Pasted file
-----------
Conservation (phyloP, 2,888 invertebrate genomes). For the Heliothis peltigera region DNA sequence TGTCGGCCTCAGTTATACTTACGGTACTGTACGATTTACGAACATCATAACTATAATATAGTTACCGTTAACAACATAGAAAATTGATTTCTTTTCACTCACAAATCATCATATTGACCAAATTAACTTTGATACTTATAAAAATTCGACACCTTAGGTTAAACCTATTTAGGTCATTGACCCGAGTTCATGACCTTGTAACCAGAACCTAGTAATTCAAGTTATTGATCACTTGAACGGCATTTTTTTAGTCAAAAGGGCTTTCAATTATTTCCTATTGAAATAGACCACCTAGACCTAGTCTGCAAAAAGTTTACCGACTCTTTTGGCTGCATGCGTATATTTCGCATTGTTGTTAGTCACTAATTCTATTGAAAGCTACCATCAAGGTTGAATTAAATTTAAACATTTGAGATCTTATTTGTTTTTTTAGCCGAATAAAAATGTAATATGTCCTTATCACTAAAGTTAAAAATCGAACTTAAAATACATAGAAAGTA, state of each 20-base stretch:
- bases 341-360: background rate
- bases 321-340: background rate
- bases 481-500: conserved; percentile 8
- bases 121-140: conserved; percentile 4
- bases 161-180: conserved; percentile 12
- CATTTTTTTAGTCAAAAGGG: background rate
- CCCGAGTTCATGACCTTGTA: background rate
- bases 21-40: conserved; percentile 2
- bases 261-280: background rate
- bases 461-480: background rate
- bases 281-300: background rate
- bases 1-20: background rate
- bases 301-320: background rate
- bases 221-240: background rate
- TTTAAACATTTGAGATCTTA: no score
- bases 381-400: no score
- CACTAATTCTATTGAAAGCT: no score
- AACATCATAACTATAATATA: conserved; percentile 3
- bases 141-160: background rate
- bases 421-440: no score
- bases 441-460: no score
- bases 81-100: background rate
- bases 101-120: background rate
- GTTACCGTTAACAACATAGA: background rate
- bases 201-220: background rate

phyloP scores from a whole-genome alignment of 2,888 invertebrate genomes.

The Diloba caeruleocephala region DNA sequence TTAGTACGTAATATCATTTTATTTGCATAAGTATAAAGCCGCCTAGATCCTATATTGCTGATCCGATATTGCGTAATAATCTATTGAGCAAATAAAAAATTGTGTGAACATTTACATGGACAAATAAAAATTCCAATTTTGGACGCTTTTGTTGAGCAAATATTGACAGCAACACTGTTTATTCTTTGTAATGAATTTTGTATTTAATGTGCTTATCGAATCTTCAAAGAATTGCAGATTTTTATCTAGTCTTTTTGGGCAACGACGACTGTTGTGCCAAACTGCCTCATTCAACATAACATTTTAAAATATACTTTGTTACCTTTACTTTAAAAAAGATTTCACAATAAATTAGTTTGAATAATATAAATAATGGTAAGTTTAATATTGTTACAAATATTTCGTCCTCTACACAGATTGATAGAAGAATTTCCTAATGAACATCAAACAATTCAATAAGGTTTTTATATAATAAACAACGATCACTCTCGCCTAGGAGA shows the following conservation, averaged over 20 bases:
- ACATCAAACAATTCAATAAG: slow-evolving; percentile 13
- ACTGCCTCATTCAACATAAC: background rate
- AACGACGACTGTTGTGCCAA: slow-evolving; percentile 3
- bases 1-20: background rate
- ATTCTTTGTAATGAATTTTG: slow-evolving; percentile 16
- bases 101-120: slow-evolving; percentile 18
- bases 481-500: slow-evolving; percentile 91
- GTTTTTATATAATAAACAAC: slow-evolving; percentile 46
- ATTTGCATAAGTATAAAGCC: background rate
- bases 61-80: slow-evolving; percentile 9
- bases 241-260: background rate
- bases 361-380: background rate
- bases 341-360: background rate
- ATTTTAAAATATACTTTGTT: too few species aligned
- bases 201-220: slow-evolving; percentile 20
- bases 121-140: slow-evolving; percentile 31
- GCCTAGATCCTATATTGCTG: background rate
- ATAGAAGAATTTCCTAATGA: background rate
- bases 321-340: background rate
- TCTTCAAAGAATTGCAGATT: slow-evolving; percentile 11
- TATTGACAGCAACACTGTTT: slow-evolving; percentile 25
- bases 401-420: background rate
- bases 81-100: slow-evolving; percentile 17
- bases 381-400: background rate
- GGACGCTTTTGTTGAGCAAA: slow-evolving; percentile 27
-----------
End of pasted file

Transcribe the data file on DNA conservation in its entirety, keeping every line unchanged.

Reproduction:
Conservation (phyloP, 2,888 invertebrate genomes). For the Heliothis peltigera region DNA sequence TGTCGGCCTCAGTTATACTTACGGTACTGTACGATTTACGAACATCATAACTATAATATAGTTACCGTTAACAACATAGAAAATTGATTTCTTTTCACTCACAAATCATCATATTGACCAAATTAACTTTGATACTTATAAAAATTCGACACCTTAGGTTAAACCTATTTAGGTCATTGACCCGAGTTCATGACCTTGTAACCAGAACCTAGTAATTCAAGTTATTGATCACTTGAACGGCATTTTTTTAGTCAAAAGGGCTTTCAATTATTTCCTATTGAAATAGACCACCTAGACCTAGTCTGCAAAAAGTTTACCGACTCTTTTGGCTGCATGCGTATATTTCGCATTGTTGTTAGTCACTAATTCTATTGAAAGCTACCATCAAGGTTGAATTAAATTTAAACATTTGAGATCTTATTTGTTTTTTTAGCCGAATAAAAATGTAATATGTCCTTATCACTAAAGTTAAAAATCGAACTTAAAATACATAGAAAGTA, state of each 20-base stretch:
- bases 341-360: background rate
- bases 321-340: background rate
- bases 481-500: conserved; percentile 8
- bases 121-140: conserved; percentile 4
- bases 161-180: conserved; percentile 12
- CATTTTTTTAGTCAAAAGGG: background rate
- CCCGAGTTCATGACCTTGTA: background rate
- bases 21-40: conserved; percentile 2
- bases 261-280: background rate
- bases 461-480: background rate
- bases 281-300: background rate
- bases 1-20: background rate
- bases 301-320: background rate
- bases 221-240: background rate
- TTTAAACATTTGAGATCTTA: no score
- bases 381-400: no score
- CACTAATTCTATTGAAAGCT: no score
- AACATCATAACTATAATATA: conserved; percentile 3
- bases 141-160: background rate
- bases 421-440: no score
- bases 441-460: no score
- bases 81-100: background rate
- bases 101-120: background rate
- GTTACCGTTAACAACATAGA: background rate
- bases 201-220: background rate

phyloP scores from a whole-genome alignment of 2,888 invertebrate genomes.

The Diloba caeruleocephala region DNA sequence TTAGTACGTAATATCATTTTATTTGCATAAGTATAAAGCCGCCTAGATCCTATATTGCTGATCCGATATTGCGTAATAATCTATTGAGCAAATAAAAAATTGTGTGAACATTTACATGGACAAATAAAAATTCCAATTTTGGACGCTTTTGTTGAGCAAATATTGACAGCAACACTGTTTATTCTTTGTAATGAATTTTGTATTTAATGTGCTTATCGAATCTTCAAAGAATTGCAGATTTTTATCTAGTCTTTTTGGGCAACGACGACTGTTGTGCCAAACTGCCTCATTCAACATAACATTTTAAAATATACTTTGTTACCTTTACTTTAAAAAAGATTTCACAATAAATTAGTTTGAATAATATAAATAATGGTAAGTTTAATATTGTTACAAATATTTCGTCCTCTACACAGATTGATAGAAGAATTTCCTAATGAACATCAAACAATTCAATAAGGTTTTTATATAATAAACAACGATCACTCTCGCCTAGGAGA shows the following conservation, averaged over 20 bases:
- ACATCAAACAATTCAATAAG: slow-evolving; percentile 13
- ACTGCCTCATTCAACATAAC: background rate
- AACGACGACTGTTGTGCCAA: slow-evolving; percentile 3
- bases 1-20: background rate
- ATTCTTTGTAATGAATTTTG: slow-evolving; percentile 16
- bases 101-120: slow-evolving; percentile 18
- bases 481-500: slow-evolving; percentile 91
- GTTTTTATATAATAAACAAC: slow-evolving; percentile 46
- ATTTGCATAAGTATAAAGCC: background rate
- bases 61-80: slow-evolving; percentile 9
- bases 241-260: background rate
- bases 361-380: background rate
- bases 341-360: background rate
- ATTTTAAAATATACTTTGTT: too few species aligned
- bases 201-220: slow-evolving; percentile 20
- bases 121-140: slow-evolving; percentile 31
- GCCTAGATCCTATATTGCTG: background rate
- ATAGAAGAATTTCCTAATGA: background rate
- bases 321-340: background rate
- TCTTCAAAGAATTGCAGATT: slow-evolving; percentile 11
- TATTGACAGCAACACTGTTT: slow-evolving; percentile 25
- bases 401-420: background rate
- bases 81-100: slow-evolving; percentile 17
- bases 381-400: background rate
- GGACGCTTTTGTTGAGCAAA: slow-evolving; percentile 27